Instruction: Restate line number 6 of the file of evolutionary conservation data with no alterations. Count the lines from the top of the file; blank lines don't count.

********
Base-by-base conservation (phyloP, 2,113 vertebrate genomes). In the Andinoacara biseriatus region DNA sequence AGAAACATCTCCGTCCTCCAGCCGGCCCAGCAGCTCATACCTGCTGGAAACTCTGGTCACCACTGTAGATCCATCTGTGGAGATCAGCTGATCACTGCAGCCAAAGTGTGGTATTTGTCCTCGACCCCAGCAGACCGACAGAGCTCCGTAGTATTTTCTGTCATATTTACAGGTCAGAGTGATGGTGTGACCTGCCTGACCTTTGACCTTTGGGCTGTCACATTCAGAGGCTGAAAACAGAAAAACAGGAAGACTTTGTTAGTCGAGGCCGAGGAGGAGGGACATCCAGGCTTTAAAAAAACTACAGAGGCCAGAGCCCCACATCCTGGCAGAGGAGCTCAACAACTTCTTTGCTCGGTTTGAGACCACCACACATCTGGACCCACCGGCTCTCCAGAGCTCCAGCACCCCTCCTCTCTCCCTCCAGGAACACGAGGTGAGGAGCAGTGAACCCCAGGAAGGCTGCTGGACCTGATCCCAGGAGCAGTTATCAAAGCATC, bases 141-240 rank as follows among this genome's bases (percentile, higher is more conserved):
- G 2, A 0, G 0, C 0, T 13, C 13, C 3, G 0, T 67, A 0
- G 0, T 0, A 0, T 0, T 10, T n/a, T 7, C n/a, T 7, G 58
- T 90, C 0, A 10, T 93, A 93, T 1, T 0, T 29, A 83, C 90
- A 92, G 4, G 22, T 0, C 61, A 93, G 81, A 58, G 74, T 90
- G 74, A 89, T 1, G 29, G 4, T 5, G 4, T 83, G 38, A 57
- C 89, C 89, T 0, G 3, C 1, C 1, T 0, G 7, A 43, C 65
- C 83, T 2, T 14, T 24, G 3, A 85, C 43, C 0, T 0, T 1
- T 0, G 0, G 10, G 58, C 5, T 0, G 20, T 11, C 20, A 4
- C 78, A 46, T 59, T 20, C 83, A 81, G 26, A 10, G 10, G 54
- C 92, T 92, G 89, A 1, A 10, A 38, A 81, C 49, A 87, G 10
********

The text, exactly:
- G 74, A 89, T 1, G 29, G 4, T 5, G 4, T 83, G 38, A 57